First things first, Deliver Us the Moon is neither a game about Deliveries nor about the almighty power of yeeting. Instead, it is a sci-fi thriller set after an apocalypse caused by a lack of resources. You see, we – the people – have successfully used up all of the Earth’s natural resources and instead of having an achievement pop up (You Done Goofed), it turns out that we have to take to the stars to try and keep everyone alive. We could have just switched to greener energy a few years before all of this happened of course, but hey.
If that sounds a little far-fetched to you, then you’re obviously not paying attention. Deliver Us the Moon isn’t scary or unnerving because it’s about some unfathomable evil, or having to change yet another nappy, it’s because of just how close to home it is. Space demons and whatnot are good and all, but true fear comes not from the unknown, but from the all too realistic, or at least a riff on it. That’s what Deliver Us The Moon is going for.
The story of Deliver Us the Moon
In the wake of the horrendous conditions on earth, the World Space Agency is created (thankfully it’s not called the Space Force). Among various other missions they undertook, they managed to secure a new source of energy from the moon. It’s all going well until the station suddenly stops communicating back to Earth, leaving the planet wondering just what happened.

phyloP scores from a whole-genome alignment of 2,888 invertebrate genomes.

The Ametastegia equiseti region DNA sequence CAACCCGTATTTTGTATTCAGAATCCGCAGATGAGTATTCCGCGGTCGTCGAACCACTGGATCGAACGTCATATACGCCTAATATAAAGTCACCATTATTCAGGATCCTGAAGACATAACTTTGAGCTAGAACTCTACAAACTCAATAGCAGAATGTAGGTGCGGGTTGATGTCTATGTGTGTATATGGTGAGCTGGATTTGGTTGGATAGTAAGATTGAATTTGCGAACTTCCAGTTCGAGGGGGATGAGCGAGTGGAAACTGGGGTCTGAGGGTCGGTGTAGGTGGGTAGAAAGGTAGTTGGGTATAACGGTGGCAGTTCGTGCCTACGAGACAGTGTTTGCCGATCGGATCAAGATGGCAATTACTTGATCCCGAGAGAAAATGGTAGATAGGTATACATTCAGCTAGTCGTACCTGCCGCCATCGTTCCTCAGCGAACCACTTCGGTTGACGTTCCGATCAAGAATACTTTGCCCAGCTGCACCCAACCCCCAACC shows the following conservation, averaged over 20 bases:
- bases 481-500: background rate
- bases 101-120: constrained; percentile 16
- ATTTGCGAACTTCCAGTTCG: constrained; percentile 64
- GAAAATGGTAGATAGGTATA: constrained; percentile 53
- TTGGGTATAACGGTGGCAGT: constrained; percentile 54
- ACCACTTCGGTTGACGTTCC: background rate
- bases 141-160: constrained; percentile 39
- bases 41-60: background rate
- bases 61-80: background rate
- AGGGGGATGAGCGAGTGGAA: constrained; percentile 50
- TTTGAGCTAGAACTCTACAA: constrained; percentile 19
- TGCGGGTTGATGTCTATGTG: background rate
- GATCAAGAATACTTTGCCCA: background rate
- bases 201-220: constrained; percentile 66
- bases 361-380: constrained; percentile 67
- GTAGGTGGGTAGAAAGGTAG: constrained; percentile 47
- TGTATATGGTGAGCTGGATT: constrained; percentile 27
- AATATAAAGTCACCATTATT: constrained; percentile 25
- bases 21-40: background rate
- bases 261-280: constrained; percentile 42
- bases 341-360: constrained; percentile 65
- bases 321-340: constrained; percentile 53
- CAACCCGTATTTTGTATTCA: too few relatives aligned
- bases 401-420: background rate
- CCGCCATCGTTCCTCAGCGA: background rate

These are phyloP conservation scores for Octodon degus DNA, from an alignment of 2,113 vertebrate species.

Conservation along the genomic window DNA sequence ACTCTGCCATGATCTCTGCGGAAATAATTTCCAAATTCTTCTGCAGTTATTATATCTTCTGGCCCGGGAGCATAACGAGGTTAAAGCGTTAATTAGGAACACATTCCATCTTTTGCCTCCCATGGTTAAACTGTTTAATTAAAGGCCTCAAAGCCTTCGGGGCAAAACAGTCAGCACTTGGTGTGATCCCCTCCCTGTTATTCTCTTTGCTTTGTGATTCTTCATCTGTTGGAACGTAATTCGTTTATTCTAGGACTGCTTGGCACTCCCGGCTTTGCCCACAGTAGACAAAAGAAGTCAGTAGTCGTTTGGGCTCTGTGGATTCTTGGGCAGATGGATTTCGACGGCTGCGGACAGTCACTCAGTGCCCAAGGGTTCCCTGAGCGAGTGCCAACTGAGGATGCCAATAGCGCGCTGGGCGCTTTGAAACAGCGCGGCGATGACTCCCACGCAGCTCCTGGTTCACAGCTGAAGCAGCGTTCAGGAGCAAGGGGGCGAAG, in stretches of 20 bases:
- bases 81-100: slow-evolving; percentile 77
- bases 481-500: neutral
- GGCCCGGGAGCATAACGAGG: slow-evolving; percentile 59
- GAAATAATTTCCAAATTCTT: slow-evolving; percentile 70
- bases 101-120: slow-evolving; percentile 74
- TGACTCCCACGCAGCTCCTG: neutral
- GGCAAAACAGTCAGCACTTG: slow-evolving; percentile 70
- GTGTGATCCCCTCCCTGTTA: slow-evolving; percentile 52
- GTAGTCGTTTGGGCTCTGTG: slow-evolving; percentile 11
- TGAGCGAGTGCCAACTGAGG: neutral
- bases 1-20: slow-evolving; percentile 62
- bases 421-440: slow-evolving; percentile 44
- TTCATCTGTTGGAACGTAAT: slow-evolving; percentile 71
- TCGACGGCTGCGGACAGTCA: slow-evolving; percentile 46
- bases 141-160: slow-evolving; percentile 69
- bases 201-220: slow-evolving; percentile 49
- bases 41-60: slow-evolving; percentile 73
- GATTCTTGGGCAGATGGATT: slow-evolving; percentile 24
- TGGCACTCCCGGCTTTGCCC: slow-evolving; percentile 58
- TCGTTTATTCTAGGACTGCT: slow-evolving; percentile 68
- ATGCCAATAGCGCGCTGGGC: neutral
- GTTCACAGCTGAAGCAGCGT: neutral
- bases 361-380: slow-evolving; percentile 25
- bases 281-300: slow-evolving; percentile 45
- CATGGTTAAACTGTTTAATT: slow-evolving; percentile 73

You take on the role of the last astronaut, one sent to the moon to try and find out what happened. You’ve got a lot of pressure on your shoulders on account of the whole ‘saving the Earth’ thing, so they send you along with a robot called ASE.
The two of you get to do everything from launching the rocket into space, landing on the space station, and even casually strolling around the moon itself. At least, it would be were it not for the fact that the moon isn’t exactly accommodating to your needs. You’ll have to contest with constantly depleting oxygen tanks along with the cold, hard, uncaring void of space. So, that’s nice.
Deliver Us More Puzzles and Exploration Please
At its heart, the gameplay will involve a lot of puzzle-solving and exploration, but the atmosphere will maintain that creepy vibe that permeates so much of our space-based literature and media. After all, in space, no one can hear you scream. Especially after you’ve cut off communications.
It could well turn out that the whole thing has just been caused by space-kittens, which are like normal kittens, but without gravity holding them back. If that isn’t scary, then I don’t what is. You can get stuck into Deliver Us The Moon is out on the 10th of October, just in time for the season of spooky games.